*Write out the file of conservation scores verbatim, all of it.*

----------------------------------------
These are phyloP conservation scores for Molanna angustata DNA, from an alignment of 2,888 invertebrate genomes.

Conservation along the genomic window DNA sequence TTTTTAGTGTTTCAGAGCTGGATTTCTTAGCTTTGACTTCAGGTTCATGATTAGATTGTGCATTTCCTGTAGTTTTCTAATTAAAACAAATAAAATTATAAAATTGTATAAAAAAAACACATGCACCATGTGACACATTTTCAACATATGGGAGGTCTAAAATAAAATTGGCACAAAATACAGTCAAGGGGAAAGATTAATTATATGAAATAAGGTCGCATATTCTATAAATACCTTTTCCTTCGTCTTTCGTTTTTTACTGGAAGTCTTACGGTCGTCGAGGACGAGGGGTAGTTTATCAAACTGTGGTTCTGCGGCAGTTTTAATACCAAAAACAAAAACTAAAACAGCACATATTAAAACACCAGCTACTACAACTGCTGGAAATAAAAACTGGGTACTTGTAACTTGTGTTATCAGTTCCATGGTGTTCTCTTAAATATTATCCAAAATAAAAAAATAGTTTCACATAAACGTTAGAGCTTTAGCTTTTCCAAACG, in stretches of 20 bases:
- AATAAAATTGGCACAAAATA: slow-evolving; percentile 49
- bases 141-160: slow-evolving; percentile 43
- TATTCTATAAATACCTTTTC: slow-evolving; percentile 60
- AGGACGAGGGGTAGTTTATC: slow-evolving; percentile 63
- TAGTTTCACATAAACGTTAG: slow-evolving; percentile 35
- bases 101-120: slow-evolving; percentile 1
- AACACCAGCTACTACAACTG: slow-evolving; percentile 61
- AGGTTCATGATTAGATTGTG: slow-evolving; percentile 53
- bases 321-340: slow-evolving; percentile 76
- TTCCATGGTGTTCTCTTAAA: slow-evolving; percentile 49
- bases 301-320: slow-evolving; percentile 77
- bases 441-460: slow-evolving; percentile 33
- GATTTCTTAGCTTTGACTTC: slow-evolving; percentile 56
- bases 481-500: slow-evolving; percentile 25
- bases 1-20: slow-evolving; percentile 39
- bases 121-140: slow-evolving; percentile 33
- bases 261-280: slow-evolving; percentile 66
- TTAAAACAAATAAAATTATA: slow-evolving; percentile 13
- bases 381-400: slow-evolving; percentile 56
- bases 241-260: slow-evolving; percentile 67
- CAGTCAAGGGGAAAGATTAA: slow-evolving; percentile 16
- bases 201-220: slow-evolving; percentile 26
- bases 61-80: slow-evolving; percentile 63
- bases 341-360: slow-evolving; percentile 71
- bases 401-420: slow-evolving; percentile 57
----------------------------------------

These are phyloP conservation scores for Molanna angustata DNA, from an alignment of 2,888 invertebrate genomes.

Conservation along the genomic window DNA sequence TTTTTAGTGTTTCAGAGCTGGATTTCTTAGCTTTGACTTCAGGTTCATGATTAGATTGTGCATTTCCTGTAGTTTTCTAATTAAAACAAATAAAATTATAAAATTGTATAAAAAAAACACATGCACCATGTGACACATTTTCAACATATGGGAGGTCTAAAATAAAATTGGCACAAAATACAGTCAAGGGGAAAGATTAATTATATGAAATAAGGTCGCATATTCTATAAATACCTTTTCCTTCGTCTTTCGTTTTTTACTGGAAGTCTTACGGTCGTCGAGGACGAGGGGTAGTTTATCAAACTGTGGTTCTGCGGCAGTTTTAATACCAAAAACAAAAACTAAAACAGCACATATTAAAACACCAGCTACTACAACTGCTGGAAATAAAAACTGGGTACTTGTAACTTGTGTTATCAGTTCCATGGTGTTCTCTTAAATATTATCCAAAATAAAAAAATAGTTTCACATAAACGTTAGAGCTTTAGCTTTTCCAAACG, in stretches of 20 bases:
- AATAAAATTGGCACAAAATA: slow-evolving; percentile 49
- bases 141-160: slow-evolving; percentile 43
- TATTCTATAAATACCTTTTC: slow-evolving; percentile 60
- AGGACGAGGGGTAGTTTATC: slow-evolving; percentile 63
- TAGTTTCACATAAACGTTAG: slow-evolving; percentile 35
- bases 101-120: slow-evolving; percentile 1
- AACACCAGCTACTACAACTG: slow-evolving; percentile 61
- AGGTTCATGATTAGATTGTG: slow-evolving; percentile 53
- bases 321-340: slow-evolving; percentile 76
- TTCCATGGTGTTCTCTTAAA: slow-evolving; percentile 49
- bases 301-320: slow-evolving; percentile 77
- bases 441-460: slow-evolving; percentile 33
- GATTTCTTAGCTTTGACTTC: slow-evolving; percentile 56
- bases 481-500: slow-evolving; percentile 25
- bases 1-20: slow-evolving; percentile 39
- bases 121-140: slow-evolving; percentile 33
- bases 261-280: slow-evolving; percentile 66
- TTAAAACAAATAAAATTATA: slow-evolving; percentile 13
- bases 381-400: slow-evolving; percentile 56
- bases 241-260: slow-evolving; percentile 67
- CAGTCAAGGGGAAAGATTAA: slow-evolving; percentile 16
- bases 201-220: slow-evolving; percentile 26
- bases 61-80: slow-evolving; percentile 63
- bases 341-360: slow-evolving; percentile 71
- bases 401-420: slow-evolving; percentile 57